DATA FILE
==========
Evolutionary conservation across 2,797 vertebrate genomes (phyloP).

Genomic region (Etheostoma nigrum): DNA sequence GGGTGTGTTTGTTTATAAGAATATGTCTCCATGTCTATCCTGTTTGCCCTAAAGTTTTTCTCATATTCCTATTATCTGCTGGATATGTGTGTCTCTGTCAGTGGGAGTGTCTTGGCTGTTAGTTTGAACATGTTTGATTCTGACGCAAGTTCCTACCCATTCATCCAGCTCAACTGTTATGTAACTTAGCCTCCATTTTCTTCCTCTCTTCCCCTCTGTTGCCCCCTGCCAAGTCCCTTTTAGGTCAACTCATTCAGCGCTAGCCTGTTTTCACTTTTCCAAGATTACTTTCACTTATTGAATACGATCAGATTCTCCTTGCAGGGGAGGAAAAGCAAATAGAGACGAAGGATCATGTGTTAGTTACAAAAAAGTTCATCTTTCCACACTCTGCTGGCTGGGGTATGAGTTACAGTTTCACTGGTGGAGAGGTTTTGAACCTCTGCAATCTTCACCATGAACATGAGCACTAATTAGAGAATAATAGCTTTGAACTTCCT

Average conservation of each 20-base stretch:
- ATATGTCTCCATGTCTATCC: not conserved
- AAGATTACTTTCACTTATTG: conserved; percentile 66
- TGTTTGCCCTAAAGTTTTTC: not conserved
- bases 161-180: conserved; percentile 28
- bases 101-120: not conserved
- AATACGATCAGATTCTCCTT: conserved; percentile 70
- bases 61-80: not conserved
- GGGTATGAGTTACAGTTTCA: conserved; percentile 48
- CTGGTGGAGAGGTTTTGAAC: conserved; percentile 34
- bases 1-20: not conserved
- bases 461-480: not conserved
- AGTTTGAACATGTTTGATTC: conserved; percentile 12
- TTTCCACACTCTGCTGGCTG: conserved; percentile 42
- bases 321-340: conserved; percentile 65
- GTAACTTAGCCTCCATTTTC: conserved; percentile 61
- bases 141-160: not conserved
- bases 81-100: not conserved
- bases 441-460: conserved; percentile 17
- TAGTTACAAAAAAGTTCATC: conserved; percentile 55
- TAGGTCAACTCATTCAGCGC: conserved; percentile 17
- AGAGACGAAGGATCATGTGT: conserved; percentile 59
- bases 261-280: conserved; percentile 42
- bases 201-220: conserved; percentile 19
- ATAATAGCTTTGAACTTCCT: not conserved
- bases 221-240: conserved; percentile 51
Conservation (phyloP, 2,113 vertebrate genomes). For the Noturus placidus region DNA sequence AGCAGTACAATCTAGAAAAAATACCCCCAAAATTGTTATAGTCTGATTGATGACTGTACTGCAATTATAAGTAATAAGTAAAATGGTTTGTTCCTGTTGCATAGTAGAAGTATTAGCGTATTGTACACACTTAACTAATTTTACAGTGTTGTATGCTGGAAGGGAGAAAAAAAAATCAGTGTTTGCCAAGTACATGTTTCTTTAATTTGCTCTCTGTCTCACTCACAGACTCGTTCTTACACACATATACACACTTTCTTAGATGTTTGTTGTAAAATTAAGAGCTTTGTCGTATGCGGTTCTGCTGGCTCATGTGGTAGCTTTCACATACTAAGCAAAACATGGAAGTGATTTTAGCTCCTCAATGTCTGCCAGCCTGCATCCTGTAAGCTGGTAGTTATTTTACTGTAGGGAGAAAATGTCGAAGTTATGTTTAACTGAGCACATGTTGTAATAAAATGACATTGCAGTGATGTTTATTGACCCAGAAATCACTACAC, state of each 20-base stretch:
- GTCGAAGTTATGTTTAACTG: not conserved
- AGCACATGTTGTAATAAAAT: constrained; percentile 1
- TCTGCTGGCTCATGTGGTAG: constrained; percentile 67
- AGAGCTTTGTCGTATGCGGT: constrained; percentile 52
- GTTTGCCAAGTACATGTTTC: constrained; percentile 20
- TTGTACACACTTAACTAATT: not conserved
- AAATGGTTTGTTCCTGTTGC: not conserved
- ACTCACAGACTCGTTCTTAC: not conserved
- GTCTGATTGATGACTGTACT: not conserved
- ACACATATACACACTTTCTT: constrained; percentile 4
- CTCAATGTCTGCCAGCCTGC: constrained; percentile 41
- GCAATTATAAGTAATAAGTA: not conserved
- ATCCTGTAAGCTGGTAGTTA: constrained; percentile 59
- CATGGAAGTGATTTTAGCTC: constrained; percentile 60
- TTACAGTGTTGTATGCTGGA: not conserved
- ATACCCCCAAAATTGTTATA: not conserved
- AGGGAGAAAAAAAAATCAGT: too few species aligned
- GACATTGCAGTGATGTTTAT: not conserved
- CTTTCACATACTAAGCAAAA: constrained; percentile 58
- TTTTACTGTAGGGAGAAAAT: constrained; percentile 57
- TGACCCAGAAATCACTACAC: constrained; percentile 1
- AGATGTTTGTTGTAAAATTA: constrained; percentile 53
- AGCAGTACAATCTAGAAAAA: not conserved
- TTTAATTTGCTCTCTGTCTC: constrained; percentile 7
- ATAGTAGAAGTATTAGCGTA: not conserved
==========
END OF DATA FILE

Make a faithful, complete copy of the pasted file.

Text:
Evolutionary conservation across 2,797 vertebrate genomes (phyloP).

Genomic region (Etheostoma nigrum): DNA sequence GGGTGTGTTTGTTTATAAGAATATGTCTCCATGTCTATCCTGTTTGCCCTAAAGTTTTTCTCATATTCCTATTATCTGCTGGATATGTGTGTCTCTGTCAGTGGGAGTGTCTTGGCTGTTAGTTTGAACATGTTTGATTCTGACGCAAGTTCCTACCCATTCATCCAGCTCAACTGTTATGTAACTTAGCCTCCATTTTCTTCCTCTCTTCCCCTCTGTTGCCCCCTGCCAAGTCCCTTTTAGGTCAACTCATTCAGCGCTAGCCTGTTTTCACTTTTCCAAGATTACTTTCACTTATTGAATACGATCAGATTCTCCTTGCAGGGGAGGAAAAGCAAATAGAGACGAAGGATCATGTGTTAGTTACAAAAAAGTTCATCTTTCCACACTCTGCTGGCTGGGGTATGAGTTACAGTTTCACTGGTGGAGAGGTTTTGAACCTCTGCAATCTTCACCATGAACATGAGCACTAATTAGAGAATAATAGCTTTGAACTTCCT

Average conservation of each 20-base stretch:
- ATATGTCTCCATGTCTATCC: not conserved
- AAGATTACTTTCACTTATTG: conserved; percentile 66
- TGTTTGCCCTAAAGTTTTTC: not conserved
- bases 161-180: conserved; percentile 28
- bases 101-120: not conserved
- AATACGATCAGATTCTCCTT: conserved; percentile 70
- bases 61-80: not conserved
- GGGTATGAGTTACAGTTTCA: conserved; percentile 48
- CTGGTGGAGAGGTTTTGAAC: conserved; percentile 34
- bases 1-20: not conserved
- bases 461-480: not conserved
- AGTTTGAACATGTTTGATTC: conserved; percentile 12
- TTTCCACACTCTGCTGGCTG: conserved; percentile 42
- bases 321-340: conserved; percentile 65
- GTAACTTAGCCTCCATTTTC: conserved; percentile 61
- bases 141-160: not conserved
- bases 81-100: not conserved
- bases 441-460: conserved; percentile 17
- TAGTTACAAAAAAGTTCATC: conserved; percentile 55
- TAGGTCAACTCATTCAGCGC: conserved; percentile 17
- AGAGACGAAGGATCATGTGT: conserved; percentile 59
- bases 261-280: conserved; percentile 42
- bases 201-220: conserved; percentile 19
- ATAATAGCTTTGAACTTCCT: not conserved
- bases 221-240: conserved; percentile 51
Conservation (phyloP, 2,113 vertebrate genomes). For the Noturus placidus region DNA sequence AGCAGTACAATCTAGAAAAAATACCCCCAAAATTGTTATAGTCTGATTGATGACTGTACTGCAATTATAAGTAATAAGTAAAATGGTTTGTTCCTGTTGCATAGTAGAAGTATTAGCGTATTGTACACACTTAACTAATTTTACAGTGTTGTATGCTGGAAGGGAGAAAAAAAAATCAGTGTTTGCCAAGTACATGTTTCTTTAATTTGCTCTCTGTCTCACTCACAGACTCGTTCTTACACACATATACACACTTTCTTAGATGTTTGTTGTAAAATTAAGAGCTTTGTCGTATGCGGTTCTGCTGGCTCATGTGGTAGCTTTCACATACTAAGCAAAACATGGAAGTGATTTTAGCTCCTCAATGTCTGCCAGCCTGCATCCTGTAAGCTGGTAGTTATTTTACTGTAGGGAGAAAATGTCGAAGTTATGTTTAACTGAGCACATGTTGTAATAAAATGACATTGCAGTGATGTTTATTGACCCAGAAATCACTACAC, state of each 20-base stretch:
- GTCGAAGTTATGTTTAACTG: not conserved
- AGCACATGTTGTAATAAAAT: constrained; percentile 1
- TCTGCTGGCTCATGTGGTAG: constrained; percentile 67
- AGAGCTTTGTCGTATGCGGT: constrained; percentile 52
- GTTTGCCAAGTACATGTTTC: constrained; percentile 20
- TTGTACACACTTAACTAATT: not conserved
- AAATGGTTTGTTCCTGTTGC: not conserved
- ACTCACAGACTCGTTCTTAC: not conserved
- GTCTGATTGATGACTGTACT: not conserved
- ACACATATACACACTTTCTT: constrained; percentile 4
- CTCAATGTCTGCCAGCCTGC: constrained; percentile 41
- GCAATTATAAGTAATAAGTA: not conserved
- ATCCTGTAAGCTGGTAGTTA: constrained; percentile 59
- CATGGAAGTGATTTTAGCTC: constrained; percentile 60
- TTACAGTGTTGTATGCTGGA: not conserved
- ATACCCCCAAAATTGTTATA: not conserved
- AGGGAGAAAAAAAAATCAGT: too few species aligned
- GACATTGCAGTGATGTTTAT: not conserved
- CTTTCACATACTAAGCAAAA: constrained; percentile 58
- TTTTACTGTAGGGAGAAAAT: constrained; percentile 57
- TGACCCAGAAATCACTACAC: constrained; percentile 1
- AGATGTTTGTTGTAAAATTA: constrained; percentile 53
- AGCAGTACAATCTAGAAAAA: not conserved
- TTTAATTTGCTCTCTGTCTC: constrained; percentile 7
- ATAGTAGAAGTATTAGCGTA: not conserved